His father Pierre Coineau (1933-2021) is from the Limousin department. Pierre’s father, a soldier injured by poison gas during the First World War, died when Pierre was only five years old. As a child, Pierre was forced to help his mother earn a living by clearing forests. When he arrived in Paris in 1953, his life changed. His sister and brother-in-law owned a hotel where he started working. This new experience opened up new horizons for him. In 1957, he met a young girl from Saint-Yrieix (near Limoges), Andrée Bayle (1937-1998), whom he married.
The experience acquired in the hotel industry encouraged the couple to acquire the Grand Hôtel de Roubaix ten years later, in which they invested themselves with passion, sparing no effort to transform the establishment and satisfy the clientele. The reward for their gravel was the birth of their son Christophe in 1979.
In 2012, Christophe took over the hotel from his father. Before that, Christophe has workedas an accordionist, specializing in folk music.
The design of the Gd. Hôtel de Roubaix is like the irregular cobblestones of the “hell of the north” Paris-Roubaix, which have become heritage sites, the iconic building is also heritage, with very distinct rooms. The atmosphere is a mix of old French style, comics and fine art photography with a wide color palette. Each room has its own style and furnishings. The Limoges porcelain vases and plates on display are an unforgettable memory of Christophe’s mother.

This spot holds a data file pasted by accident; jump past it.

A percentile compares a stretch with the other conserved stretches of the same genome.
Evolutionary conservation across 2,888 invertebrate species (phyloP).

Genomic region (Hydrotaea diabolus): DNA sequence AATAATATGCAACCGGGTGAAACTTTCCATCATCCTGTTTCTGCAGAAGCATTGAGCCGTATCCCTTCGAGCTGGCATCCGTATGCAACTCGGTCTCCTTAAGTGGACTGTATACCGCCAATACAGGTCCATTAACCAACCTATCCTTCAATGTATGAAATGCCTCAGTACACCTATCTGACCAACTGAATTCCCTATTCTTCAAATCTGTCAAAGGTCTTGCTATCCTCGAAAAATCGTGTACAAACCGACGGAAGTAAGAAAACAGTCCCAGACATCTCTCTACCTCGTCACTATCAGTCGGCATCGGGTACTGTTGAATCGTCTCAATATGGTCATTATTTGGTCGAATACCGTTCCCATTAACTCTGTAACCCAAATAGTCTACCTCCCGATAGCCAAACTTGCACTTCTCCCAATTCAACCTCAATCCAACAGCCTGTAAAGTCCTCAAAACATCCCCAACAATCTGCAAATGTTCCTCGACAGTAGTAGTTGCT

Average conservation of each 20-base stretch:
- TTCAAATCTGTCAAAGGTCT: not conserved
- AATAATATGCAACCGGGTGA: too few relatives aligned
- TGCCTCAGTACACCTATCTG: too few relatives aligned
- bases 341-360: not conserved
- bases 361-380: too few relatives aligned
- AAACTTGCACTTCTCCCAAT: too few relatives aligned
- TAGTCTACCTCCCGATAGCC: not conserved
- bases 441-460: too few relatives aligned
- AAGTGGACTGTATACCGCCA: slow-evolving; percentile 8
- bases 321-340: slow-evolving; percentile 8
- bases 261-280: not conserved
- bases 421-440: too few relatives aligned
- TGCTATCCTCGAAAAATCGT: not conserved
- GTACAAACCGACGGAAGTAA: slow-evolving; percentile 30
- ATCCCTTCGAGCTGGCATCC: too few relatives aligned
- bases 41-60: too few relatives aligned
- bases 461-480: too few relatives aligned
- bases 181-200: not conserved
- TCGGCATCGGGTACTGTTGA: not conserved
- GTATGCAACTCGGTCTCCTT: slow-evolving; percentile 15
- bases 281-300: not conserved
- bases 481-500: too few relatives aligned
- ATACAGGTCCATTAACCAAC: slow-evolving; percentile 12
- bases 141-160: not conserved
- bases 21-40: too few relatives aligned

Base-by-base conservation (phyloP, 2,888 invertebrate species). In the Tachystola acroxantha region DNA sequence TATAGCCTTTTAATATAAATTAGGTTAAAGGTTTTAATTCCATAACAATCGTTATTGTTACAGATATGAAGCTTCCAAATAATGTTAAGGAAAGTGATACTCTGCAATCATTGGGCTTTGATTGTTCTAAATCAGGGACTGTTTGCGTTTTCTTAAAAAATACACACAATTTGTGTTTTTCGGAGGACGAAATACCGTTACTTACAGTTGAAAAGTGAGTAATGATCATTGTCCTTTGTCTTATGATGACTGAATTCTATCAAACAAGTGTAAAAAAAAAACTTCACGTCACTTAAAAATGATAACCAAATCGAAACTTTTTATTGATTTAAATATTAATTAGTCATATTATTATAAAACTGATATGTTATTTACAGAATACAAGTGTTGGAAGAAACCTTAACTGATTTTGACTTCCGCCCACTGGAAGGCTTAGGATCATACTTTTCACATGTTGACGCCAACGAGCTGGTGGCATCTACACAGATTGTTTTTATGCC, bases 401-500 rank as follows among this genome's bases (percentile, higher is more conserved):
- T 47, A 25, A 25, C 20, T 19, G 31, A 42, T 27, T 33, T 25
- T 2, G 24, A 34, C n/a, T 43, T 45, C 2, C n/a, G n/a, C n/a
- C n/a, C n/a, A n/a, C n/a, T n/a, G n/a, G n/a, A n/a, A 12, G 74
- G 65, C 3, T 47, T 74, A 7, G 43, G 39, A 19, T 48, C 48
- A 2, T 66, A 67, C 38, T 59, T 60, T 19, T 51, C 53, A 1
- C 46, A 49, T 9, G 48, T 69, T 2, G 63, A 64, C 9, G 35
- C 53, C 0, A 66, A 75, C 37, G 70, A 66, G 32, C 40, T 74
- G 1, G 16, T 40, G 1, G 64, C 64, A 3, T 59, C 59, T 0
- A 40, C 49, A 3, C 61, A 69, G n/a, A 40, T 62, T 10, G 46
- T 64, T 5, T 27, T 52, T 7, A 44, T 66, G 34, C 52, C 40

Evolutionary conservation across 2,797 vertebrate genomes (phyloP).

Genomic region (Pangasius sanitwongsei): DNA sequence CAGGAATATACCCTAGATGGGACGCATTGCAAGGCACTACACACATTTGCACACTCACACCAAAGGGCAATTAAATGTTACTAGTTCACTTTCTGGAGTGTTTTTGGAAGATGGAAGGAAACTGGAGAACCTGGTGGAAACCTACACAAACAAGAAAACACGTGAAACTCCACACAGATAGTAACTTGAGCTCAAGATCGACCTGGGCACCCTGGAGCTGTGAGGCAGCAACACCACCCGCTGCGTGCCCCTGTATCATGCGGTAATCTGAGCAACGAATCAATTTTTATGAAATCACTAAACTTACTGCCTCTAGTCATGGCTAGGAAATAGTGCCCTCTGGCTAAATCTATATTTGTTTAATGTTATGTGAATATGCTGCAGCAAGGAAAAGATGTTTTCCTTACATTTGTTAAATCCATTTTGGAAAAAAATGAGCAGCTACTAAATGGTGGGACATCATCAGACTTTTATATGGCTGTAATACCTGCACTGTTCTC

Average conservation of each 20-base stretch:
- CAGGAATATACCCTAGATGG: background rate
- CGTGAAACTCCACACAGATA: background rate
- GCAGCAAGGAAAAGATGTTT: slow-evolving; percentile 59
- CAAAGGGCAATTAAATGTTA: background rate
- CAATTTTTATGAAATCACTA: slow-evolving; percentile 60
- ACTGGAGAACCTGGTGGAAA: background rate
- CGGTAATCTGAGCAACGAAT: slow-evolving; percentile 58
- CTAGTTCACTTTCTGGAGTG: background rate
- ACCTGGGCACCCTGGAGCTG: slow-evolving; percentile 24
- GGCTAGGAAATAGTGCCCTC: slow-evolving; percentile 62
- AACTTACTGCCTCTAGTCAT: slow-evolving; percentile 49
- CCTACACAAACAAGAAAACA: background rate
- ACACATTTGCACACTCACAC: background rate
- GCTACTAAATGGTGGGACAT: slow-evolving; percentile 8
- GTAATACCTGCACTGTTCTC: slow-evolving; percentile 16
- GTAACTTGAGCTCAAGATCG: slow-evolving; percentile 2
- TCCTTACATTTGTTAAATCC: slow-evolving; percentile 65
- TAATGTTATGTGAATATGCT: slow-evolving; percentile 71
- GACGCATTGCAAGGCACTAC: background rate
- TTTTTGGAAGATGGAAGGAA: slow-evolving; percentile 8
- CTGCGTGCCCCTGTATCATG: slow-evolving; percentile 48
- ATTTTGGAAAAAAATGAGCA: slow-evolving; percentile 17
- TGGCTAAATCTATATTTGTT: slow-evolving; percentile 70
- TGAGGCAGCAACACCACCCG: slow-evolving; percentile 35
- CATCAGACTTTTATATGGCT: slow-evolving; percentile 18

The hotel’s initial investor in 1861 came from Roubaix, a Franco-Belgian border region. Textile industrialist Theo Vienne was co-founder of the Paris-Roubaix cycling race, which has become a great classic. This makes the hotel a symbol of this sport in France. Roubaix city was an important textile center over the centuries. Wholesalers have set up in the rue Greneta district in Paris. The architectural firm ‘Cault de Sigermann Letrose’ drew up the plans for the hotel. In addition, Napoleon III had commissioned Baron Hausmann for a large-scale reconstruction of Paris, including the wide Boulevard de Sébastopol located at the end of Rue Greneta. Wide avenues replaced the narrow, winding streets.
This prevented the rebels from erecting barricades against the Napoleonic regime. In addition, the army could use heavy artillery on these wide streets and rapid troop movements then became possible. The other street next to the hotel, rue Saint-Martin, has been an important link between the north and the center of Paris since the arrival of the Vikings in 885. The nearby Abbey of Saint-Martin was transformed into a Museum of Arts and Crafts during the French Revolution.
Or call +33 1 42 72 89 91
HOTEL DE ROUBAIX
6 rue Greneta
75003 – Paris
Tél. : +33142728991